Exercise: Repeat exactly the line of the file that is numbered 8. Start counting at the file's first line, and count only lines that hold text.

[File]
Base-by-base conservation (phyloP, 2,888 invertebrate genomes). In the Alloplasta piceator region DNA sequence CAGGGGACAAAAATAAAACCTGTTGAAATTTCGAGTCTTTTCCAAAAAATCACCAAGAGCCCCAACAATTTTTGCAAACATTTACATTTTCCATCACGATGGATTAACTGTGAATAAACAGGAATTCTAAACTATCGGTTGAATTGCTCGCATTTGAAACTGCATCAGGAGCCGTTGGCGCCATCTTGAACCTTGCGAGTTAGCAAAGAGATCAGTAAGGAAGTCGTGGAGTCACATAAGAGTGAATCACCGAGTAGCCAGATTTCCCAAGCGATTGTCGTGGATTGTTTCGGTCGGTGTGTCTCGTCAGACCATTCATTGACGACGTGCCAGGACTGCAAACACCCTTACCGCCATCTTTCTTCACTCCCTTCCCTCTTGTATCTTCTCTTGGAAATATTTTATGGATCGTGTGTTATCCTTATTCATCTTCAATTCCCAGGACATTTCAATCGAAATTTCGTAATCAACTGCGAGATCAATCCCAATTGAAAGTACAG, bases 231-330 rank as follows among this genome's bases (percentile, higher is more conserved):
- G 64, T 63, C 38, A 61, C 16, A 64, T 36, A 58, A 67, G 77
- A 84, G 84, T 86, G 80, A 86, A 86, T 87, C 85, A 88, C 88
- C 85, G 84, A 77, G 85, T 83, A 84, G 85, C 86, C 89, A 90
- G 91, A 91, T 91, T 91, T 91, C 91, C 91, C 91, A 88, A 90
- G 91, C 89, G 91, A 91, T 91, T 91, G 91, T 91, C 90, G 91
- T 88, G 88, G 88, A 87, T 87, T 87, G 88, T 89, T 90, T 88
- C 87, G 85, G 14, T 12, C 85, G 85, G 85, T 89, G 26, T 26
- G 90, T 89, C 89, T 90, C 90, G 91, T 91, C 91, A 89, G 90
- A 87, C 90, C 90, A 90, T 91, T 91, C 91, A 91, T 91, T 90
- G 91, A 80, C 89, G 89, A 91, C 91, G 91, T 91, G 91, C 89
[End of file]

- C 87, G 85, G 14, T 12, C 85, G 85, G 85, T 89, G 26, T 26